More youth join militancy

Against the backdrop of ‘Operation All-out’ by security forces, an increased number of local youths joined militant ranks this year. Over 120 youths from various districts of Kashmir joined militancy, keeping the number of active militants static despite a large number of them being killed in encounters with security forces.

2017: An eventful year

January 8: After decades of delays, Centre clears construction of Sawlakote and Kirthai hydropower projects over the Chenab at a cost of Rs 27,500 crore.
January 10: Government report says five-month Valley unrest in 2016 inflicted Rs 16,000-crore losses
January 14: J&K orders 33 per cent reservation for women for sarpanch seats
January 19: For the first time in 27 years, the Legislative Assembly calls for return of the Pandits to Kashmir. Assembly adopts unanimous resolution.
February 15: Army Chief General Bipin Rawat warns tough action against stone throwers in J&K.
February 17: Almost a revolt in the PDP after Minister for Revenue Basharat Bukhari and Minister for IT Imran Raza Ansari resign after CM Mehbooba Mufti conducts a reshuffle of portfolios.
March 4: The J&K and Punjab governments reach a historic agreement on the Shahpur-Kandi project.
March 22: Home Minister Rajnath Singh announces in the Rajya Sabha about New Delhi’s intention to talk with all stakeholders in J&K.
April 2: PM Modi addresses a rally at Udhampur.
April 9: 2% turnout in Srinagar Lok Sabha bypoll.
May 1: Five policemen and two bank officials killed by militants in Kulgam district.
May 2: The Election Commission cancels May 25 Anantnag Lok Sabha bypoll, citing Valley unrest.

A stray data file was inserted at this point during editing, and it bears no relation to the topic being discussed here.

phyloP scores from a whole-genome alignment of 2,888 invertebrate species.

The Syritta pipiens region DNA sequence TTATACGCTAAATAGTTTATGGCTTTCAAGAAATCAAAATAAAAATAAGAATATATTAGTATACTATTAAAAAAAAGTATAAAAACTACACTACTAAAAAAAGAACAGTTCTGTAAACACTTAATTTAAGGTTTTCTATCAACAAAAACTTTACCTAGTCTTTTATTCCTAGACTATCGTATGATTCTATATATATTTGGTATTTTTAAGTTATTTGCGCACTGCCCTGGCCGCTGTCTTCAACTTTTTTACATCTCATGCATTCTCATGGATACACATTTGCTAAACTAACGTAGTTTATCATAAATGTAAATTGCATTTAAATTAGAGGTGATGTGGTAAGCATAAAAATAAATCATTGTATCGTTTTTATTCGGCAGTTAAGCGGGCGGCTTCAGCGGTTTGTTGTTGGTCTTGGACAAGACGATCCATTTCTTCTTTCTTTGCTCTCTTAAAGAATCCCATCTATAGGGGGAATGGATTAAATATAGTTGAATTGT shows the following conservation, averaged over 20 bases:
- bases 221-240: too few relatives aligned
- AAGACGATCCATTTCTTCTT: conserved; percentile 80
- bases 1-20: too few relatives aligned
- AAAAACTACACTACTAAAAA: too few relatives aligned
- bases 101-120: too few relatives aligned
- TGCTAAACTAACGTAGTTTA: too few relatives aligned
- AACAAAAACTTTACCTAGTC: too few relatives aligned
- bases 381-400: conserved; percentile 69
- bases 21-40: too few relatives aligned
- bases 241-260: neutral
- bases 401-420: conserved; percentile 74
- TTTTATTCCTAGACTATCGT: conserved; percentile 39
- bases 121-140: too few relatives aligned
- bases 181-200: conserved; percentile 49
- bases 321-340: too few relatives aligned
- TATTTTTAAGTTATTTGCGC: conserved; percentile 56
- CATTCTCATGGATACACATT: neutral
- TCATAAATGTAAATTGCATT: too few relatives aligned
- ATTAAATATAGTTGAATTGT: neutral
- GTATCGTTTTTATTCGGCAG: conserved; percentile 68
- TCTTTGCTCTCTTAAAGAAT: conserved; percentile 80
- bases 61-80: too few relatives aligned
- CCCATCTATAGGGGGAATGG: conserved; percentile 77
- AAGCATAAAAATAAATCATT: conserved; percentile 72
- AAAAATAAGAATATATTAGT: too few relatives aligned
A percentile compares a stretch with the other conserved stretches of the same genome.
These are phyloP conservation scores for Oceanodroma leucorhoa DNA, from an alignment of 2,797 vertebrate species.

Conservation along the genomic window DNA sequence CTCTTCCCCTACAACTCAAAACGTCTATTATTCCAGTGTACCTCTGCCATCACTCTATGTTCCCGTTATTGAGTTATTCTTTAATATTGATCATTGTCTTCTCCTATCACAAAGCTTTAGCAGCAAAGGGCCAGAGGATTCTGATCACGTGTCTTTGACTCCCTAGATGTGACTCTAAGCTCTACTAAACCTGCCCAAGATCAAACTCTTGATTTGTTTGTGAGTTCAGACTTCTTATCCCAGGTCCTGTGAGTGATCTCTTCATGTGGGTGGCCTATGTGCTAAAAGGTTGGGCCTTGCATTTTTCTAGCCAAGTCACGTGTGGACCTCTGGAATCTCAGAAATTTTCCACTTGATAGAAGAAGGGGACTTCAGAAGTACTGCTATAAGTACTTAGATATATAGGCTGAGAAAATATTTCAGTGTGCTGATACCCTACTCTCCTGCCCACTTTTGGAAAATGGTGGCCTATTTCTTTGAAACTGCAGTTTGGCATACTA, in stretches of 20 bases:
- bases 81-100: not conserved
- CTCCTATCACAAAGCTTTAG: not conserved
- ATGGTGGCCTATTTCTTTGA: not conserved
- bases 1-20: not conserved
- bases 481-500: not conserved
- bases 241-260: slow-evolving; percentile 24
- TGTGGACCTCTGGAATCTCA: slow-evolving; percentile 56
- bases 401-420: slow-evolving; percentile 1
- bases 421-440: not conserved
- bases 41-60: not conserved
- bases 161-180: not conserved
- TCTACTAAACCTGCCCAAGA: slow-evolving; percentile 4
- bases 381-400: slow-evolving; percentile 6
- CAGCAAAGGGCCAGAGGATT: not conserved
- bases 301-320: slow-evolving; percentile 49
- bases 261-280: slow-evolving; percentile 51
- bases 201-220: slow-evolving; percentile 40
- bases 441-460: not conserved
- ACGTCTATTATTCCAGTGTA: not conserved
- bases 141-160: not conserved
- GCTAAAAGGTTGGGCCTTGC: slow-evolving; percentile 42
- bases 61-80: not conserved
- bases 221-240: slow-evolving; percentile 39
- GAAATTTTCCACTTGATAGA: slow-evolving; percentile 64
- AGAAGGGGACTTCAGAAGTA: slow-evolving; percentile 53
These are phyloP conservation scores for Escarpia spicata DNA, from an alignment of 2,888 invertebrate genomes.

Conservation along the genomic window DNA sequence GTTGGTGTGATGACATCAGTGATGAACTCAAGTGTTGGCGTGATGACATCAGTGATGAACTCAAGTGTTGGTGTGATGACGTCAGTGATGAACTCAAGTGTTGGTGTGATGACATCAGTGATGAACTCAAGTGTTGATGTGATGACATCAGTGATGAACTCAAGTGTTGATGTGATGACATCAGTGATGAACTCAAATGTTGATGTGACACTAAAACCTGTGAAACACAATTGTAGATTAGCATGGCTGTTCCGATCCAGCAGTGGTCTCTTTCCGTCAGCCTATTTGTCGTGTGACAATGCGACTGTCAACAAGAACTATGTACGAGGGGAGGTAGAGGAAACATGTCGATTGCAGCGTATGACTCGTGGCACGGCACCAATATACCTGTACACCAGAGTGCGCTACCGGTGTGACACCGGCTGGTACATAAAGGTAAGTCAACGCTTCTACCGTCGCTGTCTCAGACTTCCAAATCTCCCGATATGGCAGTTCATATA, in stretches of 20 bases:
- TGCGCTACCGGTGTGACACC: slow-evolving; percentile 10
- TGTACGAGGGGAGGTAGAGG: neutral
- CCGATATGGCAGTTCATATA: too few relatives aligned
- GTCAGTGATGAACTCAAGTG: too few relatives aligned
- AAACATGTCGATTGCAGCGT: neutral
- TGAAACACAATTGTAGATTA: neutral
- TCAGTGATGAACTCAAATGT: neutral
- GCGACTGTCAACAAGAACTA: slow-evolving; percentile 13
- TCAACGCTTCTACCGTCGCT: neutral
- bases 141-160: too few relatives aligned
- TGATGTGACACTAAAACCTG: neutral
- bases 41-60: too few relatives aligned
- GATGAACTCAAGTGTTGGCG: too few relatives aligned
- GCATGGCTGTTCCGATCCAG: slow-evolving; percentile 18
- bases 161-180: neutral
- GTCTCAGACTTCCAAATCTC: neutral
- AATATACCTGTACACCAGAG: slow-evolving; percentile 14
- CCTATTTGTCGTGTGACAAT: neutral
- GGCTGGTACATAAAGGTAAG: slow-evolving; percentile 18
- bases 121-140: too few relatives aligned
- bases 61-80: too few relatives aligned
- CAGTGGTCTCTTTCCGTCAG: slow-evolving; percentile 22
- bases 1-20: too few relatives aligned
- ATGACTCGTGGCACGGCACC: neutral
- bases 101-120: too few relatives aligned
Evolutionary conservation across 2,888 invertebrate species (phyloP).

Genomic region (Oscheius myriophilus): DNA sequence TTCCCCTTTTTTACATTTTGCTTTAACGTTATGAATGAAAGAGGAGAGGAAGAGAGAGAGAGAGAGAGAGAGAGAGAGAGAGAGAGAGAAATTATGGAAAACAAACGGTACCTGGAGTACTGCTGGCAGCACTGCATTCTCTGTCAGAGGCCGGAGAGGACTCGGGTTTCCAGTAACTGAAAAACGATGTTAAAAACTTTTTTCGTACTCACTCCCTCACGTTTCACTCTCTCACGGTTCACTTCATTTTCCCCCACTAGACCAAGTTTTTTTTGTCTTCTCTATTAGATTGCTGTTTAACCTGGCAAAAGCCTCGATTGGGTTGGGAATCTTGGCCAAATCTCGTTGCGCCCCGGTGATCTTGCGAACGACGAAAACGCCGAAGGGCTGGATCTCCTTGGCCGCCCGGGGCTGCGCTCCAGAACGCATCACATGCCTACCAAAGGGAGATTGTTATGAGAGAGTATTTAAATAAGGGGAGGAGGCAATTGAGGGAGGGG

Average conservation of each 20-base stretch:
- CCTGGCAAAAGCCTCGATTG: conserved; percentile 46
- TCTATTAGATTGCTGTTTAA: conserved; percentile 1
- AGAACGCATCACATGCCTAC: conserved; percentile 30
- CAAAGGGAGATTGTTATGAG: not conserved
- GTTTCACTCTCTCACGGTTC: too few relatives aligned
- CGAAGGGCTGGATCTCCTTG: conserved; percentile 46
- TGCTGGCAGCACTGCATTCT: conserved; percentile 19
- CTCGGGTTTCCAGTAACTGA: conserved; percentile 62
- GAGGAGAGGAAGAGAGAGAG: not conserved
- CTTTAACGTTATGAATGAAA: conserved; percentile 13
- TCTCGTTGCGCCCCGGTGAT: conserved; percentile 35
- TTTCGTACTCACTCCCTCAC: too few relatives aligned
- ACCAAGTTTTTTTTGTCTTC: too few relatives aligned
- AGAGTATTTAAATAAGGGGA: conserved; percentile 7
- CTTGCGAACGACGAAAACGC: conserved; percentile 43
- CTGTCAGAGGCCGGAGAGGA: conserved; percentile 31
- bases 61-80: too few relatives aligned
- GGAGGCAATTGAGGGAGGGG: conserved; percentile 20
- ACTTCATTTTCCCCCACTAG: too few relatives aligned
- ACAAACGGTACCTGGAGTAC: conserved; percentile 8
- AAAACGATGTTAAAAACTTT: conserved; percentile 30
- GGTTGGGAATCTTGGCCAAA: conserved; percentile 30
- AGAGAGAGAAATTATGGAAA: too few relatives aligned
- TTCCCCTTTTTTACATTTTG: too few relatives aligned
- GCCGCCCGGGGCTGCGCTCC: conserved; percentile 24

May 10: Lieutenant Ummer Fayaz abducted and shot dead by militants in Shopian district.
June 4: The NIA conducts raids in Jammu and Srinagar to unearth hawala funding to separatists.
June 23: DSP Ayub Pandith lynched by a mob near Jamia Masjid in Srinagar on Shab-e-Qadr.
June 26: The US designates Syed Salahuddin, the head of Hizbul Mujahideen, a global terrorist.
July 5: The Legislative Assembly adopts a resolution for implementing the goods and services tax in J&K through a Presidential Order.
July 10: Terrorists attack a bus carrying Amarnath pilgrims from Gujarat, killing seven of them.
August 1: Most-wanted Lashkar-e-Toiba militant Abu Dujana killed by security forces.
September 16: Pakistan shells civilian areas along the border in the Jammu region.
October 23: Centre appoints Dineshwar Sharma as its special representative for dialogue on J&K.
November 1: Syed Shahid Yousuf, son of globally wanted terrorist Syed Salahuddin, sent to judicial custody by a Delhi court in a 2011 terror funding case.
November 22: Mehbooba Mufti announces withdrawal of FIRs against first-time stone throwers.
December 5: It was revealed that Dineshwar Sharma met former Hurriyat Conference chairman Abdul Gani Bhat during his visit to Kashmir.
December 20: Centre says no proposal to abolish Articles 35A and 370 from J&K.
December 23: Major, three jawans martyred in heavy firing by Pakistan in Rajouri.
December 28: Tassaduq Mufti, brother of Mehbooba Mufti, inducted into the Cabinet.